Robert Durst may be brought down by one of his favorite celebrities, because the D.A. in his murder case wants to use the fictional movie as a real-life admission from the disgraced real estate heir.
The Los Angeles County D.A. just filed a motion in Durst's case, obtained by The Blast, requesting that Durst's character in the 2010 Ryan Gosling movie, "All Good Things" serve as an "adoptive admission" into the disappearance of Durst's wife, Kathie.
The D.A. says, "'All Good Things,' although a 'fictional' movie, was specifically based and marketed as the story of the disappearance and death of Robert Durst's wife, the subsequent murder of his best friend, and the killing of his neighbor."
They claim that after Durst read the script and watched the movie, he did not sue the production company for slander, nor did he object to how the movie portrayed him. They say, instead, Durst contacted the director and "expressed how much he had enjoyed the film and agreed to sit for a series of interviews, including the DVD commentary for the movie."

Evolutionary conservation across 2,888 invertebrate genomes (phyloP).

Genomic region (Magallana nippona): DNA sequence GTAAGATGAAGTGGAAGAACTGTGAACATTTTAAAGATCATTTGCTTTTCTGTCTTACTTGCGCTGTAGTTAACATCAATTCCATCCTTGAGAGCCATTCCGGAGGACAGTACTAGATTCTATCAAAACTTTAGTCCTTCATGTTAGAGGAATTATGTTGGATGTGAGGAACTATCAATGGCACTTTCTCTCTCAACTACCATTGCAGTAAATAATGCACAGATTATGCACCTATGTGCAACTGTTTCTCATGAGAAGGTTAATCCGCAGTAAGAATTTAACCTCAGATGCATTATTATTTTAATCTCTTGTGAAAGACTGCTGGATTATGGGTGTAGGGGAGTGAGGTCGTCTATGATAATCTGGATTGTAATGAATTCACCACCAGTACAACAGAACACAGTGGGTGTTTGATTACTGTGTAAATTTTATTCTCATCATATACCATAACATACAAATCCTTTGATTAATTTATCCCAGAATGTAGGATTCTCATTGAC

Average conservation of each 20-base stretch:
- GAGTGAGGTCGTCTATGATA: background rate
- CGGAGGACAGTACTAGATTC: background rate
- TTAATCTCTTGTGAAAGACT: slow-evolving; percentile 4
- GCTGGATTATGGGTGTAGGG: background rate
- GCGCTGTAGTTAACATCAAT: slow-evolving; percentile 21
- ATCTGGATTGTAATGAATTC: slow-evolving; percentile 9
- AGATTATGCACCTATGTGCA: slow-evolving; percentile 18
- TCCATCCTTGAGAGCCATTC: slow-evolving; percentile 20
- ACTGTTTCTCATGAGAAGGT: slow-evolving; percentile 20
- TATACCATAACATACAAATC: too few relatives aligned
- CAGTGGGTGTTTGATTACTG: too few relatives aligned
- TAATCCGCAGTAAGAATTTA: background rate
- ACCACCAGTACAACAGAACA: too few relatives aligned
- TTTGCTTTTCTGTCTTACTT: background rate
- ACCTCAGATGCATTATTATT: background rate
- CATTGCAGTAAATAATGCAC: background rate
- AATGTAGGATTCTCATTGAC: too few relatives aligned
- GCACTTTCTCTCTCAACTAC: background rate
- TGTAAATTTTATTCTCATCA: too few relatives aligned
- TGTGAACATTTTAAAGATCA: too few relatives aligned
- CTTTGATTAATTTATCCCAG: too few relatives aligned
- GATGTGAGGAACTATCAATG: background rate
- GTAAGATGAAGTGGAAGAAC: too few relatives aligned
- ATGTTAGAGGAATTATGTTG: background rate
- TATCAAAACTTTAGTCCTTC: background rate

According to the documents, when Durst was asked on camera about the allegations he had murdered three people, and a dog, he admitted, "I feel the movie was very, very, very close in much of the ways about what, pretty much, happened."
The D.A. argues that the admissions by Durst were "freely, knowingly, voluntarily and intelligently made." They specifically found it interesting the way the real estate heir responded to violent scenes depicted in the movie, like when his character is shown "dragging his wife from a holiday get-together at her mother’s house by her hair."
Officials feel his "casual" admittance to the repeated physical abuse of his wife is "disturbing."
75-year-old Durst has been charged with one-count of first degree murder for the killing of his friend, Susan Berman, back in 2000. Most of his current legal situation stems from his participation in the 2015 HBO documentary, "The Jinx," where he was heard allegedly admitting to all the murders during a bathroom break while wearing a hot microphone.